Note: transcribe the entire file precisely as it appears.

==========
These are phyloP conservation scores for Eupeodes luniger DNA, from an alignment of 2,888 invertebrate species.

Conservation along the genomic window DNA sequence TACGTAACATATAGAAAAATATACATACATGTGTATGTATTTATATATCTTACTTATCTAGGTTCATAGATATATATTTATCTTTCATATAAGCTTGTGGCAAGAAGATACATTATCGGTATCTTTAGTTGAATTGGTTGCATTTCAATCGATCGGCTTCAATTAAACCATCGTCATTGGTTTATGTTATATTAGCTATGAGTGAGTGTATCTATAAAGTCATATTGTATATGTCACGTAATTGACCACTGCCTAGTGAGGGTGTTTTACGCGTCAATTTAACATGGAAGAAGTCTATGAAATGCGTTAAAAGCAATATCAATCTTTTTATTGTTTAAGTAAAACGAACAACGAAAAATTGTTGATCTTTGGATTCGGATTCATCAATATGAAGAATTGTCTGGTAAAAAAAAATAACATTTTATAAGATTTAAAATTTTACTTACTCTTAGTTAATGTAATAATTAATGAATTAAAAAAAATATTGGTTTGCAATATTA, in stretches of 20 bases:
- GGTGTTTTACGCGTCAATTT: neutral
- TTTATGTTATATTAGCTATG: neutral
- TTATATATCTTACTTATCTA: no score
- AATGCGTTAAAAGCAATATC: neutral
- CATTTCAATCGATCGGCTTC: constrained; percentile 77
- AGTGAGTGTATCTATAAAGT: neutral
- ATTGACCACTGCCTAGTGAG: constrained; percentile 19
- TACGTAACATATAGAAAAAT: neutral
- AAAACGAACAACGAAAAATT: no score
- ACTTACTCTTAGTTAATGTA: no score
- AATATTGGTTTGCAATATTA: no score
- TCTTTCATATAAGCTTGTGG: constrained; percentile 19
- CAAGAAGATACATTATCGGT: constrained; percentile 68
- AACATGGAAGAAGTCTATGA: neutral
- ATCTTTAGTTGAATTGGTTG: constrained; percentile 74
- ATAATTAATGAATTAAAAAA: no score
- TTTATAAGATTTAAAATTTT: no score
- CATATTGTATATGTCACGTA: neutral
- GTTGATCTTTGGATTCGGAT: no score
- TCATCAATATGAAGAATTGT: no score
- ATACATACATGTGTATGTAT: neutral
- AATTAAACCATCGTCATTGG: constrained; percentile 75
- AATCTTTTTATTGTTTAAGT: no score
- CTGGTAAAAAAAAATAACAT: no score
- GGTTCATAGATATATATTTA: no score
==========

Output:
These are phyloP conservation scores for Eupeodes luniger DNA, from an alignment of 2,888 invertebrate species.

Conservation along the genomic window DNA sequence TACGTAACATATAGAAAAATATACATACATGTGTATGTATTTATATATCTTACTTATCTAGGTTCATAGATATATATTTATCTTTCATATAAGCTTGTGGCAAGAAGATACATTATCGGTATCTTTAGTTGAATTGGTTGCATTTCAATCGATCGGCTTCAATTAAACCATCGTCATTGGTTTATGTTATATTAGCTATGAGTGAGTGTATCTATAAAGTCATATTGTATATGTCACGTAATTGACCACTGCCTAGTGAGGGTGTTTTACGCGTCAATTTAACATGGAAGAAGTCTATGAAATGCGTTAAAAGCAATATCAATCTTTTTATTGTTTAAGTAAAACGAACAACGAAAAATTGTTGATCTTTGGATTCGGATTCATCAATATGAAGAATTGTCTGGTAAAAAAAAATAACATTTTATAAGATTTAAAATTTTACTTACTCTTAGTTAATGTAATAATTAATGAATTAAAAAAAATATTGGTTTGCAATATTA, in stretches of 20 bases:
- GGTGTTTTACGCGTCAATTT: neutral
- TTTATGTTATATTAGCTATG: neutral
- TTATATATCTTACTTATCTA: no score
- AATGCGTTAAAAGCAATATC: neutral
- CATTTCAATCGATCGGCTTC: constrained; percentile 77
- AGTGAGTGTATCTATAAAGT: neutral
- ATTGACCACTGCCTAGTGAG: constrained; percentile 19
- TACGTAACATATAGAAAAAT: neutral
- AAAACGAACAACGAAAAATT: no score
- ACTTACTCTTAGTTAATGTA: no score
- AATATTGGTTTGCAATATTA: no score
- TCTTTCATATAAGCTTGTGG: constrained; percentile 19
- CAAGAAGATACATTATCGGT: constrained; percentile 68
- AACATGGAAGAAGTCTATGA: neutral
- ATCTTTAGTTGAATTGGTTG: constrained; percentile 74
- ATAATTAATGAATTAAAAAA: no score
- TTTATAAGATTTAAAATTTT: no score
- CATATTGTATATGTCACGTA: neutral
- GTTGATCTTTGGATTCGGAT: no score
- TCATCAATATGAAGAATTGT: no score
- ATACATACATGTGTATGTAT: neutral
- AATTAAACCATCGTCATTGG: constrained; percentile 75
- AATCTTTTTATTGTTTAAGT: no score
- CTGGTAAAAAAAAATAACAT: no score
- GGTTCATAGATATATATTTA: no score